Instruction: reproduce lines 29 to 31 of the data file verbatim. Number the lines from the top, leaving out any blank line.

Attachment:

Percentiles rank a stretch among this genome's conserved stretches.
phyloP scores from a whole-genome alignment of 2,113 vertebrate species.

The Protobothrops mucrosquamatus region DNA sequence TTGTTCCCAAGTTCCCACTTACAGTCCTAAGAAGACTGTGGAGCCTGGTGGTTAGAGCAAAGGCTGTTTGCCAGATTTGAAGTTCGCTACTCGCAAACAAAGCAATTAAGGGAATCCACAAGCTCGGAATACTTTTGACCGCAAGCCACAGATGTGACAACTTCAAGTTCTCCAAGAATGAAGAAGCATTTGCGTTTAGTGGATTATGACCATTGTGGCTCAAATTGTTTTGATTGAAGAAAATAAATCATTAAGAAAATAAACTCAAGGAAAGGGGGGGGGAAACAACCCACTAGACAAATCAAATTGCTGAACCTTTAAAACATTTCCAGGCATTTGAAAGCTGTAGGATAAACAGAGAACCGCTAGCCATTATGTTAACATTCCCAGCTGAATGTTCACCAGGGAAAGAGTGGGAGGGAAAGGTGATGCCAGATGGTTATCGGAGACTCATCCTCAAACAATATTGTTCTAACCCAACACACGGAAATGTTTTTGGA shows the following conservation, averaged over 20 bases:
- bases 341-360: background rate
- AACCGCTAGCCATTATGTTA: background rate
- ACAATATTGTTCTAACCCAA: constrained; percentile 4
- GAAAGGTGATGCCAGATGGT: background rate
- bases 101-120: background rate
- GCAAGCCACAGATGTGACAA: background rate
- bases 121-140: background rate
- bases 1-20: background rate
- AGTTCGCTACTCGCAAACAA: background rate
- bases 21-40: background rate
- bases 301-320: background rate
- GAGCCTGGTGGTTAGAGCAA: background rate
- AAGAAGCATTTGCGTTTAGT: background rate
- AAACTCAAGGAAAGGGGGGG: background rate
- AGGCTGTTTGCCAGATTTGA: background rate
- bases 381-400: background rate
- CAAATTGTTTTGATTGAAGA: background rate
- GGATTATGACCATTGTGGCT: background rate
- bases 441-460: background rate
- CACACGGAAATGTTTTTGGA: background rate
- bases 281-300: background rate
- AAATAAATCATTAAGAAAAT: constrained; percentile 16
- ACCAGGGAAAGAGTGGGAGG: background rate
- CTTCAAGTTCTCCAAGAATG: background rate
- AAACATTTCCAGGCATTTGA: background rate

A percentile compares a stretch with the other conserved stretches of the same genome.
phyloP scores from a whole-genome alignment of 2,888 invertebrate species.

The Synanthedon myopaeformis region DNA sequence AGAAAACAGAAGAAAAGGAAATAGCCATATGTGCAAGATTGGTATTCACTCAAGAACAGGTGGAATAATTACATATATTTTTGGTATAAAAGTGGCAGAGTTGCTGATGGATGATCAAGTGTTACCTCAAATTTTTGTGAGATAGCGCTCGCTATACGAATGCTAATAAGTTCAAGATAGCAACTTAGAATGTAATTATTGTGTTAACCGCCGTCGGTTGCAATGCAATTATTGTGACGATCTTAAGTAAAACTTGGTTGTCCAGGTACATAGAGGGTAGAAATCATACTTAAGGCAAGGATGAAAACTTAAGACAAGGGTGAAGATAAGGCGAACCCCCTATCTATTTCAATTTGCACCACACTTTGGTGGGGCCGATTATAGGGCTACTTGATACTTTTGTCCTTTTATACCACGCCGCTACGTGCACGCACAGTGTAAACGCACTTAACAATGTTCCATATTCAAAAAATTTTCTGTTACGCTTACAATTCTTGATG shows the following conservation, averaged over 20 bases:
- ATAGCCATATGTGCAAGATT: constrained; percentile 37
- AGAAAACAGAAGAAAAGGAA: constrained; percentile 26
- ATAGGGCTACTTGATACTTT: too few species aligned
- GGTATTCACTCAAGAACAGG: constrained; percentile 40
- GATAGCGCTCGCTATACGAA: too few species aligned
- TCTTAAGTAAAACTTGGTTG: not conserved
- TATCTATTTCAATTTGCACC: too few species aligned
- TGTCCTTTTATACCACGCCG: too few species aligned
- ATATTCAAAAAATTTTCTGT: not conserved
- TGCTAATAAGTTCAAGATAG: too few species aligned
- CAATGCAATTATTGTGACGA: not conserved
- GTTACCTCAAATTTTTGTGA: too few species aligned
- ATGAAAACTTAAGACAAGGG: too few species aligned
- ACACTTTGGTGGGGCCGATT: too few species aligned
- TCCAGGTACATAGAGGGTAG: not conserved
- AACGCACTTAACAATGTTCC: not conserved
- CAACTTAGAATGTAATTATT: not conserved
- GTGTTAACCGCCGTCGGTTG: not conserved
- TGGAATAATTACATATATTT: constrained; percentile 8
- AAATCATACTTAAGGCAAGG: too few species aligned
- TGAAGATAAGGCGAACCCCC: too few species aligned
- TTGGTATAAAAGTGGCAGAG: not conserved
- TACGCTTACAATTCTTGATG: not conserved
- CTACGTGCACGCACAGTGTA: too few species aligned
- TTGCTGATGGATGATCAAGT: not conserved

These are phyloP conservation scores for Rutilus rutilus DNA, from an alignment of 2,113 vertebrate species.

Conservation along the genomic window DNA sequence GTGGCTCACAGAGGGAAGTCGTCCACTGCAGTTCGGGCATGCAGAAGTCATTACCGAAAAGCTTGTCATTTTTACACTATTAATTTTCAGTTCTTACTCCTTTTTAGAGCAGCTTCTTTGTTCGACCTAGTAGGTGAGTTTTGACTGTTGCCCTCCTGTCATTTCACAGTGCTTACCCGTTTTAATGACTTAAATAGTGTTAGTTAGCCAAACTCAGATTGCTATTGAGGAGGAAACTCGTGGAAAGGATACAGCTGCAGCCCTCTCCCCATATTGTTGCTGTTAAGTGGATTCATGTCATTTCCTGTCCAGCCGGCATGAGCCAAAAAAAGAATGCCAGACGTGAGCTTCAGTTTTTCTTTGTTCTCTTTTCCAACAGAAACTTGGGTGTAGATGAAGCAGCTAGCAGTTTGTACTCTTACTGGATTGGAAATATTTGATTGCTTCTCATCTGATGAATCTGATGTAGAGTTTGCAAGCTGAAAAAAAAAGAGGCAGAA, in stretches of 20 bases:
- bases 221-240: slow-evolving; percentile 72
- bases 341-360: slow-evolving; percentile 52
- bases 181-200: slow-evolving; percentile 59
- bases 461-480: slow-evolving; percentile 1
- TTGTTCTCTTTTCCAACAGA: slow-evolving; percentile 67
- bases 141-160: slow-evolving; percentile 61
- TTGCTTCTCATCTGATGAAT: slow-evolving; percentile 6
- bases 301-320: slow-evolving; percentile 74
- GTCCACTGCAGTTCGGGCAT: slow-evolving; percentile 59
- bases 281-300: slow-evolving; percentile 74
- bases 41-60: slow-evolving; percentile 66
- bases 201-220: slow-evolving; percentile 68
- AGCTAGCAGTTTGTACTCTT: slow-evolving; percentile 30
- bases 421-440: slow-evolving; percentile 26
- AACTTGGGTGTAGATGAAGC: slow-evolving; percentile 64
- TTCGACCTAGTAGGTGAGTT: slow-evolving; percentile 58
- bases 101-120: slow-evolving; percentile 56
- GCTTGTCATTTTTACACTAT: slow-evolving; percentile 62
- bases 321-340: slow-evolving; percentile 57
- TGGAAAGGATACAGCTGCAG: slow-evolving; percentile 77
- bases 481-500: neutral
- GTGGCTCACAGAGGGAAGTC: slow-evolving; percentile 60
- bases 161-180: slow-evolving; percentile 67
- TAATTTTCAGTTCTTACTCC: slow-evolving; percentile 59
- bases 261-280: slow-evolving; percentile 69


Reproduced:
A percentile compares a stretch with the other conserved stretches of the same genome.
phyloP scores from a whole-genome alignment of 2,888 invertebrate species.

The Synanthedon myopaeformis region DNA sequence AGAAAACAGAAGAAAAGGAAATAGCCATATGTGCAAGATTGGTATTCACTCAAGAACAGGTGGAATAATTACATATATTTTTGGTATAAAAGTGGCAGAGTTGCTGATGGATGATCAAGTGTTACCTCAAATTTTTGTGAGATAGCGCTCGCTATACGAATGCTAATAAGTTCAAGATAGCAACTTAGAATGTAATTATTGTGTTAACCGCCGTCGGTTGCAATGCAATTATTGTGACGATCTTAAGTAAAACTTGGTTGTCCAGGTACATAGAGGGTAGAAATCATACTTAAGGCAAGGATGAAAACTTAAGACAAGGGTGAAGATAAGGCGAACCCCCTATCTATTTCAATTTGCACCACACTTTGGTGGGGCCGATTATAGGGCTACTTGATACTTTTGTCCTTTTATACCACGCCGCTACGTGCACGCACAGTGTAAACGCACTTAACAATGTTCCATATTCAAAAAATTTTCTGTTACGCTTACAATTCTTGATG shows the following conservation, averaged over 20 bases: